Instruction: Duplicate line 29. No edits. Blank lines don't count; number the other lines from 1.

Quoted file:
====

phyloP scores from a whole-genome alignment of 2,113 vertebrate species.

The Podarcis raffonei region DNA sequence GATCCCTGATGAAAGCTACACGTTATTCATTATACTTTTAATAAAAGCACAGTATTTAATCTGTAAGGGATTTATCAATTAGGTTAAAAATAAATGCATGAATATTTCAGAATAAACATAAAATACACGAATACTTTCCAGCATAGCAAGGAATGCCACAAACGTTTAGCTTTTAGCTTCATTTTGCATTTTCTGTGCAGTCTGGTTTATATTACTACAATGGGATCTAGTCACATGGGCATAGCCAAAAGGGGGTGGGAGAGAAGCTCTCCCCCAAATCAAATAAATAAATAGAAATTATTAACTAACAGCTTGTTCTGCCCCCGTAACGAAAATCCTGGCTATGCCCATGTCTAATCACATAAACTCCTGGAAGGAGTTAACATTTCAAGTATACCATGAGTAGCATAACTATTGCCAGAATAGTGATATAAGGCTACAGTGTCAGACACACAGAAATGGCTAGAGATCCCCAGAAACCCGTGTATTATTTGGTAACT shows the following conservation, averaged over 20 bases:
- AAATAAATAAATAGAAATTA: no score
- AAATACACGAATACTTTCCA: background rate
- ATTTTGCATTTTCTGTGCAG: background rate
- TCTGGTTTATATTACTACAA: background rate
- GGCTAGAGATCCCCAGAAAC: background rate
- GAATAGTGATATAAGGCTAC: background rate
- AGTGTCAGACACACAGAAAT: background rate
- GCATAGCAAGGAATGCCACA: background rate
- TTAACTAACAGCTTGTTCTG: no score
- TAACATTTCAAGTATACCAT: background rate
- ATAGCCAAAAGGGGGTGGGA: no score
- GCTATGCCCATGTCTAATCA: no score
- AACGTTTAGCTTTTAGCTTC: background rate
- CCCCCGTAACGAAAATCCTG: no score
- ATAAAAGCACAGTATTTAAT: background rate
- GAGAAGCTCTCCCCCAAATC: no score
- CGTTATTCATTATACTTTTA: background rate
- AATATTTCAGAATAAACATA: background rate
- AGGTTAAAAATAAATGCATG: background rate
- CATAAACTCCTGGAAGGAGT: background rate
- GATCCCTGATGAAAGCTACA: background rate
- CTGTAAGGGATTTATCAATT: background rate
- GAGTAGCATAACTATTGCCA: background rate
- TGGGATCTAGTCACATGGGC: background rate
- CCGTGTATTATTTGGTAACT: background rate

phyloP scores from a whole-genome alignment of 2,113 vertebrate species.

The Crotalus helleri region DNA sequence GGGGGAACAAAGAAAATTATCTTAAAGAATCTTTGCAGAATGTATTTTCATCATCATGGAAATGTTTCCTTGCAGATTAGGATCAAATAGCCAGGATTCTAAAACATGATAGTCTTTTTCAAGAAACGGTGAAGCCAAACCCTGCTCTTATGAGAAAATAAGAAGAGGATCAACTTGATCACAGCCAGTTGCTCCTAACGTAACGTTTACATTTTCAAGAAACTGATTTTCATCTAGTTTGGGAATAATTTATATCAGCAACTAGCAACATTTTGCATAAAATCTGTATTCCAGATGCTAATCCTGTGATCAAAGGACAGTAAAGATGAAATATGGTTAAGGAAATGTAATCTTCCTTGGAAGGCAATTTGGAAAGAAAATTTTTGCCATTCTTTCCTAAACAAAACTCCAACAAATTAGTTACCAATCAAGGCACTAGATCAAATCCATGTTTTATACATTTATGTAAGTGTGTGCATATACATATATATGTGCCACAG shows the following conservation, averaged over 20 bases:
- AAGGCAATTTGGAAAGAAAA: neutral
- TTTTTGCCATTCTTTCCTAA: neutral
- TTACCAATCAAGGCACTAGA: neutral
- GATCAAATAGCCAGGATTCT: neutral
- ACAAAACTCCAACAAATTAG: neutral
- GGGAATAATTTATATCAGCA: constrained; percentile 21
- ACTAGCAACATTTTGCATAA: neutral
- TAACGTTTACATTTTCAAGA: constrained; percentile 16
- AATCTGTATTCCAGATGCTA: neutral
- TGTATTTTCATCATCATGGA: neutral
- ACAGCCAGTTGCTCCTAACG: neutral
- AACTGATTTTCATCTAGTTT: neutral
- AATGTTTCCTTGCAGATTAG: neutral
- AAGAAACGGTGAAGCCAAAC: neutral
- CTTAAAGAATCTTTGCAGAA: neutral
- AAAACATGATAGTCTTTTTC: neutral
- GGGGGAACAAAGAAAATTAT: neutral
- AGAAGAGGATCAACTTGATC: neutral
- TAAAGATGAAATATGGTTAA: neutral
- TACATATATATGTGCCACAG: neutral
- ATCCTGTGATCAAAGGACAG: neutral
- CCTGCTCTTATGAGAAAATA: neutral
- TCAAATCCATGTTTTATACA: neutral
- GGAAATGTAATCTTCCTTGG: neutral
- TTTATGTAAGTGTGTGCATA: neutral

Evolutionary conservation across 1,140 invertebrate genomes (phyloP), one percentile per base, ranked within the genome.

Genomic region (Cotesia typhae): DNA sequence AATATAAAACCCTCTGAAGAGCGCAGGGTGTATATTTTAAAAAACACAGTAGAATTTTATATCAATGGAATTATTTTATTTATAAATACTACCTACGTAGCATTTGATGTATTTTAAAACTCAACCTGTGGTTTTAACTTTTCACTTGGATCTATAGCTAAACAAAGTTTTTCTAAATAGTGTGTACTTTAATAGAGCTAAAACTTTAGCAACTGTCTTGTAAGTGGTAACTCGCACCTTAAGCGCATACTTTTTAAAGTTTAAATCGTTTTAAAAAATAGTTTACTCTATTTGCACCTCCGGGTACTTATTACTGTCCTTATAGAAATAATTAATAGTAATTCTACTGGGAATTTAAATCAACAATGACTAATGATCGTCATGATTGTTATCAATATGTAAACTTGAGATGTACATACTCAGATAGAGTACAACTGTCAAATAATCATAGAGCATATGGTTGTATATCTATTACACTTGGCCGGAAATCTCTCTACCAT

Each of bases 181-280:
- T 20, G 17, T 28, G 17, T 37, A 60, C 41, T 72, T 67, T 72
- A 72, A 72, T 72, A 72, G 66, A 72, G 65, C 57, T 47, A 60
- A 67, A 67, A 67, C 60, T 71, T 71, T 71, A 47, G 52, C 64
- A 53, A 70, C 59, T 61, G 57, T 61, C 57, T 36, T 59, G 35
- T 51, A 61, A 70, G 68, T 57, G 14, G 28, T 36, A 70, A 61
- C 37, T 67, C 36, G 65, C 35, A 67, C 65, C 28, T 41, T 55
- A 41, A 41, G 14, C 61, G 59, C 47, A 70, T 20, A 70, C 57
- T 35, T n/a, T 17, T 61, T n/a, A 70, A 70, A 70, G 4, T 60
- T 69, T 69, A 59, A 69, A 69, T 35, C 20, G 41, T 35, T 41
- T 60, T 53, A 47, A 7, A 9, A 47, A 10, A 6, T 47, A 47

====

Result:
The Crotalus helleri region DNA sequence GGGGGAACAAAGAAAATTATCTTAAAGAATCTTTGCAGAATGTATTTTCATCATCATGGAAATGTTTCCTTGCAGATTAGGATCAAATAGCCAGGATTCTAAAACATGATAGTCTTTTTCAAGAAACGGTGAAGCCAAACCCTGCTCTTATGAGAAAATAAGAAGAGGATCAACTTGATCACAGCCAGTTGCTCCTAACGTAACGTTTACATTTTCAAGAAACTGATTTTCATCTAGTTTGGGAATAATTTATATCAGCAACTAGCAACATTTTGCATAAAATCTGTATTCCAGATGCTAATCCTGTGATCAAAGGACAGTAAAGATGAAATATGGTTAAGGAAATGTAATCTTCCTTGGAAGGCAATTTGGAAAGAAAATTTTTGCCATTCTTTCCTAAACAAAACTCCAACAAATTAGTTACCAATCAAGGCACTAGATCAAATCCATGTTTTATACATTTATGTAAGTGTGTGCATATACATATATATGTGCCACAG shows the following conservation, averaged over 20 bases: